Introduction Advanced glycation endproducts (AGE) are markers of glycaemic and oxidative stress, pro-inflammatory and alter structure through collagen cross-linking, formed through the Maillard reaction. There has been recent interest in AGE and its receptor: RAGE in airways1 and circulating2 in subjects with COPD as well as in a GWAS of lung function.3 Skin autofluoresence permits non-invasive measurement of skin AGE, validated against biopsies. Skin levels reflect accumulation, unlike circulating levels which are more variable. We hypothesised that skin AGE was increased in subjects with COPD and related to lung function. Methods Subjects >40 years, with and without COPD, all with >10 smoking pack years, were recruited. All subjects were assessed at clinical stability. Control never smokers were also recruited. Detailed history, post-bronchodilator spirometry and skin AGE were determined. Circulating AGE and soluble RAGE were measured by ELISA.
Results There were 49 COPD subjects; 18 current/ex-smokers without COPD; 16 never smokers, Abstract P40 table 1. The mean skin AGE was greatest in subjects with COPD compared to both control groups, p<0.05, ANOVA, Abstract P40 table 1. There was an indirect relationship between FEV1 % predicted and skin AGE, r=−0.46, p<0.01. A stepwise multiple regression was performed, with skin AGE as the dependent, and FEV1 % predicted, smoking pack years, age, BMI and gender entered into the model. FEV1 % predicted and smoking pack years were independent variables, p<0.01. There was no significant difference in serum AGE between groups. Mean soluble RAGE was lowest in the COPD subjects and significantly lower than control never smokers, p<0.05, ANOVA, Abstract P40 table 1.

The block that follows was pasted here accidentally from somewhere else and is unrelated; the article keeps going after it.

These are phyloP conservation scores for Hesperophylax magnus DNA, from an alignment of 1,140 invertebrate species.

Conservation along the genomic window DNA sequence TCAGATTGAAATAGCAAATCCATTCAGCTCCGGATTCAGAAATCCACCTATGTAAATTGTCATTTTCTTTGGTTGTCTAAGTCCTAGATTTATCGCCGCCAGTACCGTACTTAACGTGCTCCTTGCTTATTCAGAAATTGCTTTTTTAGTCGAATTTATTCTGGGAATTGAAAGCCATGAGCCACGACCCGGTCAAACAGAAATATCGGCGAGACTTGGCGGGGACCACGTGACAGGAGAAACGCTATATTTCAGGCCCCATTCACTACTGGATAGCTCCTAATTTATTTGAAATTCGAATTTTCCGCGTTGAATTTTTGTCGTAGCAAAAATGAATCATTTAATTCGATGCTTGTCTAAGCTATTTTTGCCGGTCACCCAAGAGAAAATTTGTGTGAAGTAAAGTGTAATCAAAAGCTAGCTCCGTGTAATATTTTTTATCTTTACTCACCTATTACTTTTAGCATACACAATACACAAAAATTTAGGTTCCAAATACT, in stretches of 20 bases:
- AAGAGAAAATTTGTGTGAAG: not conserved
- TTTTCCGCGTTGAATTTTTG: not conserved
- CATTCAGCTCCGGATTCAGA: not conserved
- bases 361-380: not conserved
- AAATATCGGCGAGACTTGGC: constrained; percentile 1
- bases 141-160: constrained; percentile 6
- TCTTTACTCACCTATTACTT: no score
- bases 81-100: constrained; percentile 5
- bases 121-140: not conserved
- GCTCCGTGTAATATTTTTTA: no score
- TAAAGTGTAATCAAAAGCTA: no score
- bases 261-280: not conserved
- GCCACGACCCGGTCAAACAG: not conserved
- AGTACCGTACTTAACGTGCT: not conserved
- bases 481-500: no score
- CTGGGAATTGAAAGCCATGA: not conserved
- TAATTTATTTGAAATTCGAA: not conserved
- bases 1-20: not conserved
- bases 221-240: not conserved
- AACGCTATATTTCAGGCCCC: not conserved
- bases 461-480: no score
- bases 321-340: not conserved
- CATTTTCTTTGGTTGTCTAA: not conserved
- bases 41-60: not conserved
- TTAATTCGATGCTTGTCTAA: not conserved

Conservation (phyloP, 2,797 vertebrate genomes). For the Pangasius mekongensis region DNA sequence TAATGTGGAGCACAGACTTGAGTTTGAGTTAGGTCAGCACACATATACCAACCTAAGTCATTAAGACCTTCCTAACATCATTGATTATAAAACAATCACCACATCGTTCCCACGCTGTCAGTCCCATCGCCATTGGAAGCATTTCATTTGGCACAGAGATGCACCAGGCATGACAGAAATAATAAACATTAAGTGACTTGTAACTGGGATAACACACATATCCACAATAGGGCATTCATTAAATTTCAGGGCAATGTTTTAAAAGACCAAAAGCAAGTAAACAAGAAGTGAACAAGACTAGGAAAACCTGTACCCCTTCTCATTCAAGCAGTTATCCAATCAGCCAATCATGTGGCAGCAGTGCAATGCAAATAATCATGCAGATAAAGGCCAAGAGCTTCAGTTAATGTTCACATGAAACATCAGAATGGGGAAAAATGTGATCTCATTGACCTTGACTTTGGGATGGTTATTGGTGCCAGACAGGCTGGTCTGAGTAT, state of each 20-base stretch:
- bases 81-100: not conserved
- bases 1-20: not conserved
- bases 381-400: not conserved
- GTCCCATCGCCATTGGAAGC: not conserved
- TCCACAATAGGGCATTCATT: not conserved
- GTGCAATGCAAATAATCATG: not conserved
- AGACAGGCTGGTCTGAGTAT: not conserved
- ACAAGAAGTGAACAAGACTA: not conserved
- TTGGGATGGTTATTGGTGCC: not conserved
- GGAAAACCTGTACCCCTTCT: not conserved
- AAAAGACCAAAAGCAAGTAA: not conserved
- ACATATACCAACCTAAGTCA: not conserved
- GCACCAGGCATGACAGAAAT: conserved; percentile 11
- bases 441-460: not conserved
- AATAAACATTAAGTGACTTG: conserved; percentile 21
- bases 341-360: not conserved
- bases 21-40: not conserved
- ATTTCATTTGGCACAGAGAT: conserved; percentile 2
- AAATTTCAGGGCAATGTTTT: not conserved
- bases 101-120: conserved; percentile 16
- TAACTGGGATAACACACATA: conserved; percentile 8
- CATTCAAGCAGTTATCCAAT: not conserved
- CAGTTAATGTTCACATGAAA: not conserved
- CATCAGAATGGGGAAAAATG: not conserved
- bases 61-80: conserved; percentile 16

Conclusions People with COPD have increased skin AGE compared to subjects with a smoking history and control never smokers. Subjects with COPD also have decreased serum soluble RAGE levels compared to never smokers. The FEV1 % was an independent variable of skin AGE. Further research should explore the potential role of AGE in the co-morbidities of COPD.
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